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Changes in Gut Microbiome after Bariatric Surgery Versus Medical Weight Loss in a Pilot Randomized Trial

  • Clare J. LeeEmail author
  • Liliana Florea
  • Cynthia L. Sears
  • Nisa Maruthur
  • James J. Potter
  • Michael Schweitzer
  • Thomas Magnuson
  • Jeanne M. Clark
Original Contributions

Abstract

Background

Gut microbiota likely impact obesity and metabolic diseases. We evaluated the changes in gut microbiota after surgical versus medical weight loss in adults with diabetes and obesity.

Methods

We performed 16S rRNA amplicon sequencing to identify the gut microbial composition at baseline and at 10% weight loss in adults with diabetes who were randomized to medical weight loss (MWL, n = 4), adjustable gastric banding (AGB, n = 4), or Roux-en-Y gastric bypass (RYGB, n = 4).

Results

All participants were female, 75% reported black race with mean age of 51 years. At similar weight loss amount and glycemic improvement, the RYGB group had the most number of bacterial species (10 increased, 1 decreased) that significantly changed (p < 0.05) in relative abundance. Alpha-diversity at follow-up was significantly lower in AGB group compared to MWL and RYGB (observed species for AGB vs. MWL, p = 0.0093; AGB vs. RYGB, p = 0.0093). The relative abundance of Faecalibacterium prausnitzii increased in 3 participants after RYGB, 1 after AGB, and 1 after MWL.

Conclusions

At similar weight loss and glycemic improvement, the greatest alteration in gut microbiota occurred after RYGB with an increase in the potentially beneficial bacterium, F. prausnitzii. Gut microbial diversity tended to decrease after AGB and increase after RYGB and MWL. Future studies are needed to determine the impact and durability of gut microbial changes over time and their role in long-term metabolic improvement after bariatric surgery in adults with type 2 diabetes.

Clinical Trial Registration

NCTDK089557—ClinicalTrials.gov

Keywords

Diabetes Obesity Gastric bypass Gastric band Gut microbiome Randomized controlled trial 

Notes

Funding Information

CJL was supported by Grant Number 5KL2TR001077-02 as part of the Institute for Clinical and Translational Research Grant from the NIH/NCAT and career development award from the NIH/NIDDK (K23DK107921). JMC and NMM were supported by Grant Number 1R01DK089557 (PI: J Clark, NIH, NIDDK). CLS was supported by the Bloomberg Philanthropies. This study was also supported by the Translational Research Enhancement Core of the Hopkins Digestive Diseases Basic Research Development Center (P30, DK089502-01 NIDDK/NIH).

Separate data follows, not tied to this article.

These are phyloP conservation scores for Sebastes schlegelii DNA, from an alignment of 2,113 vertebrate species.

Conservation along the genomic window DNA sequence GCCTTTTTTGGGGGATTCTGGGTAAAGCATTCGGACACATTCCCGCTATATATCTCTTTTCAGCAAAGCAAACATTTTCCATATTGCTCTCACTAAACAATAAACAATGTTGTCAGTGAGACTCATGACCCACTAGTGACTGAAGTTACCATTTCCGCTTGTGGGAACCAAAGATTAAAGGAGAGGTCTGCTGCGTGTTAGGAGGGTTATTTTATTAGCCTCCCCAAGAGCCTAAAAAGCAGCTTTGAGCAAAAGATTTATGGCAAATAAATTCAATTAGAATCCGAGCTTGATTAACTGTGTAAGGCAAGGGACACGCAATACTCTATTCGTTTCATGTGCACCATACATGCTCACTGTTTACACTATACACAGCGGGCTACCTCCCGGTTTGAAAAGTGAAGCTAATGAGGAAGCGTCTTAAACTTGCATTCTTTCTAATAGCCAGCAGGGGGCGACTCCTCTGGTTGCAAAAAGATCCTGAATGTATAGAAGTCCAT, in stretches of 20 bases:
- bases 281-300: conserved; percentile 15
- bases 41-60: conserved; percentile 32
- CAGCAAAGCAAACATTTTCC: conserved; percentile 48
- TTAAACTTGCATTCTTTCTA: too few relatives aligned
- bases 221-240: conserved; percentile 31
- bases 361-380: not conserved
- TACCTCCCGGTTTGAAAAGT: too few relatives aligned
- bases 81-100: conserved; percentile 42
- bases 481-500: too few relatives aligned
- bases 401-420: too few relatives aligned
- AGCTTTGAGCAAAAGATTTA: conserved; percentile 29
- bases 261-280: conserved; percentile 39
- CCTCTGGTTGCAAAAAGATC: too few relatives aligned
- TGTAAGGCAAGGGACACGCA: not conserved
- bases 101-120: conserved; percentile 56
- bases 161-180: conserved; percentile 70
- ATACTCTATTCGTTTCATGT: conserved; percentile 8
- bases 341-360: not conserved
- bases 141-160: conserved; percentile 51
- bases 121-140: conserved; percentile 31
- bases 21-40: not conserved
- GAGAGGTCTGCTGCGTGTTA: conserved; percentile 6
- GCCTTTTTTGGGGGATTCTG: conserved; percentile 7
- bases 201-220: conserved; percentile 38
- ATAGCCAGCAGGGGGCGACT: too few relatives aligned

Compliance with Ethical Standards

Conflict of Interest

The authors declare that they have no conflict of interest.

Ethical Approval

All procedures performed in studies involving human participants were in accordance with the ethical standards of the institutional and/or national research committee and with the 1964 Helsinki declaration and its later amendments or comparable ethical standards.

Informed Consent

Informed consent was obtained from all individual participants included in the study.

Supplementary material

11695_2019_3976_MOESM1_ESM.xlsx (19 kb)
ESM 1 (XLSX 18 kb)

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Copyright information

© Springer Science+Business Media, LLC, part of Springer Nature 2019

Authors and Affiliations

  1. 1.Divisions of Endocrinology, Diabetes & MetabolismThe Johns Hopkins UniversityBaltimoreUSA
  2. 2.Division of General Internal MedicineThe Johns Hopkins UniversityBaltimoreUSA
  3. 3.Center for Computational BiologyThe Johns Hopkins Bloomberg School of Public HealthBaltimoreUSA
  4. 4.Bloomberg-Kimmel Institute for Cancer ImmunotherapyThe Johns Hopkins UniversityBaltimoreUSA
  5. 5.Division of Infectious DiseasesThe Johns Hopkins University BaltimoreBaltimoreUSA
  6. 6.Department of EpidemiologyThe Johns Hopkins Bloomberg School of Public HealthBaltimoreUSA
  7. 7.Division of Gastroenterology and HepatologyThe Johns Hopkins UniversityBaltimoreUSA
  8. 8.Department of SurgeryThe Johns Hopkins UniversityBaltimoreUSA

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